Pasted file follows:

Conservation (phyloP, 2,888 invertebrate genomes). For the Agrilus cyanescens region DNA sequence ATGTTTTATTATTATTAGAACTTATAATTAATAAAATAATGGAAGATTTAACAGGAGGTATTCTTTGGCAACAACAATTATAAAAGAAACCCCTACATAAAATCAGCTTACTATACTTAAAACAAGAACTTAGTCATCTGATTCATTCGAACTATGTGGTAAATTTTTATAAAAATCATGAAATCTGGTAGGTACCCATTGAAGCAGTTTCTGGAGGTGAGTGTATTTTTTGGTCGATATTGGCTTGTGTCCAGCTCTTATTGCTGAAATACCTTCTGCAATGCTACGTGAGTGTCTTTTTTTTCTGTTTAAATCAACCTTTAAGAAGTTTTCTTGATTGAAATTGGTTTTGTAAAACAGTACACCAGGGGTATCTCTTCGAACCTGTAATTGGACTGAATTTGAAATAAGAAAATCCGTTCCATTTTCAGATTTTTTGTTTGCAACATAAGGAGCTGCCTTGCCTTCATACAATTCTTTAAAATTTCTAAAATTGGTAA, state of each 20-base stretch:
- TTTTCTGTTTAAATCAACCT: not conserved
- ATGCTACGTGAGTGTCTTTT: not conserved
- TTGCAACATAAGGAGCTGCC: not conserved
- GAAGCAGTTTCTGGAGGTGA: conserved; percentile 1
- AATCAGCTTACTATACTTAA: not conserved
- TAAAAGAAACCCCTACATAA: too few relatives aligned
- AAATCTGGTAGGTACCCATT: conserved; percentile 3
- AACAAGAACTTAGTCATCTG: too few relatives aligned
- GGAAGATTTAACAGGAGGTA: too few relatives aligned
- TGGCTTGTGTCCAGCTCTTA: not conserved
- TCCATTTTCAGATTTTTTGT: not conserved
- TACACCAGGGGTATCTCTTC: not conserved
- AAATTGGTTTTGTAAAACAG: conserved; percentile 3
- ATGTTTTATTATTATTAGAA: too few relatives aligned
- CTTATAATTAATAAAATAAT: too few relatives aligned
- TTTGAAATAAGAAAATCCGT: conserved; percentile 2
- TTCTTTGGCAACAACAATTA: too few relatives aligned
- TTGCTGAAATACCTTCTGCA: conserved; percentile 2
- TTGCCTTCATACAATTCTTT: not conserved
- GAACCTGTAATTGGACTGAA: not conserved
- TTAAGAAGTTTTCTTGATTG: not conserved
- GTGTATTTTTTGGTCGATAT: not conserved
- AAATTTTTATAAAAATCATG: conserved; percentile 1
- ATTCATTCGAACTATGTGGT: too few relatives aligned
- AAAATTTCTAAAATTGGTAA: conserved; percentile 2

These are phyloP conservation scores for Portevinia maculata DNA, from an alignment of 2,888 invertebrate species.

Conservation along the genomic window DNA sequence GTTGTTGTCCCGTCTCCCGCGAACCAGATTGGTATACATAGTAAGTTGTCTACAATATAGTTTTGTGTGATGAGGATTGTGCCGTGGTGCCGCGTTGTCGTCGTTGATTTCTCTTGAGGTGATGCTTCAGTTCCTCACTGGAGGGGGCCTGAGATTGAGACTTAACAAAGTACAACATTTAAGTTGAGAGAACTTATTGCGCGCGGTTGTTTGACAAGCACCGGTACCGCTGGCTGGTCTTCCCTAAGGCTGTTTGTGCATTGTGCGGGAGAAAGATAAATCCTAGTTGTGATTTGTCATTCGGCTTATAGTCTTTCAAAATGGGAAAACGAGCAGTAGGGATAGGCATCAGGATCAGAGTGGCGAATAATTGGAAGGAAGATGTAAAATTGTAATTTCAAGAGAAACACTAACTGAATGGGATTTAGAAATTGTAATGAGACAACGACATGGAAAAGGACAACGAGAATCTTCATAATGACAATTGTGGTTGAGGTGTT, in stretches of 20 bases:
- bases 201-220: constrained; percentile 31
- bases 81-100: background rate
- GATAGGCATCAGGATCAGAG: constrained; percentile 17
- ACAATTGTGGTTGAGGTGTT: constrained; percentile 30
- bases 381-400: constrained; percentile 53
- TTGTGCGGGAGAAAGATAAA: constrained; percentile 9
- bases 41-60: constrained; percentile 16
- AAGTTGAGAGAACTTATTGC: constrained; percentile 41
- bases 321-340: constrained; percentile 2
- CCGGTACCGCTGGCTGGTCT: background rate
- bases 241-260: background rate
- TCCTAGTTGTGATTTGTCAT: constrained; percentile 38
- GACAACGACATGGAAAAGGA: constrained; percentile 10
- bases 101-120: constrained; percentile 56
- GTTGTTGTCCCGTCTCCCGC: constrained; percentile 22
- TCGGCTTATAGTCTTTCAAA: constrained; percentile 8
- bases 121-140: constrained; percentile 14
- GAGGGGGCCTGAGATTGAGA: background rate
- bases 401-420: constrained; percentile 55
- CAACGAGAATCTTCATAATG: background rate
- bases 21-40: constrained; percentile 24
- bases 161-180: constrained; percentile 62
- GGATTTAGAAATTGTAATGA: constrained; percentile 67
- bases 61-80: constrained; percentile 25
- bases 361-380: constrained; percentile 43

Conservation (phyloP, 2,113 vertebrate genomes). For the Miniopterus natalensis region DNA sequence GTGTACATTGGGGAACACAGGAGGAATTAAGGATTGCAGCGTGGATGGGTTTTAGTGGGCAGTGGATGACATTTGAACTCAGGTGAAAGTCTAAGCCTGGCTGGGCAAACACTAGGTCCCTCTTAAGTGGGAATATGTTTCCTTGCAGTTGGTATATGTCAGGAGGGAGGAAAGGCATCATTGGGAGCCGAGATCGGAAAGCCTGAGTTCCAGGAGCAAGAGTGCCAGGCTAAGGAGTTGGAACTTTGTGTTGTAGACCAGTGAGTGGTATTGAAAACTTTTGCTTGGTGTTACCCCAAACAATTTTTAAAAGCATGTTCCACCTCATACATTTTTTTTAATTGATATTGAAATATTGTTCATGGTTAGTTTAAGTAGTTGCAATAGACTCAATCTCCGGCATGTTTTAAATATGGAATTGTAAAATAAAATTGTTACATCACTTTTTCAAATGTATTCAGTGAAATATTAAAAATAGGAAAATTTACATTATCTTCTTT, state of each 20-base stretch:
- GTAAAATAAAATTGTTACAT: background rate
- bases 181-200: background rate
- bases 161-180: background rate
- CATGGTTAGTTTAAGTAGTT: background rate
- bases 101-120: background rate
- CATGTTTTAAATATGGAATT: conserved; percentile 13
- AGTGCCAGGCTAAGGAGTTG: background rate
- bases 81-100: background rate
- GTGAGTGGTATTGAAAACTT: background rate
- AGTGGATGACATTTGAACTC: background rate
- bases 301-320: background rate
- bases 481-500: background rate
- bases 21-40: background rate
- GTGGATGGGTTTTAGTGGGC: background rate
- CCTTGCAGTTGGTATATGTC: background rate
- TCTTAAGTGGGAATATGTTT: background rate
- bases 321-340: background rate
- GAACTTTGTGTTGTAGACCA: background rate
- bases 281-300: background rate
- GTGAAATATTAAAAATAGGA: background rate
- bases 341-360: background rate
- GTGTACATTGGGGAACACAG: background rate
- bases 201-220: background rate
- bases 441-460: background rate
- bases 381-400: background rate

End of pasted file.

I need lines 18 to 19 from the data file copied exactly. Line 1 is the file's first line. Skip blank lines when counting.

- TTCTTTGGCAACAACAATTA: too few relatives aligned
- TTGCTGAAATACCTTCTGCA: conserved; percentile 2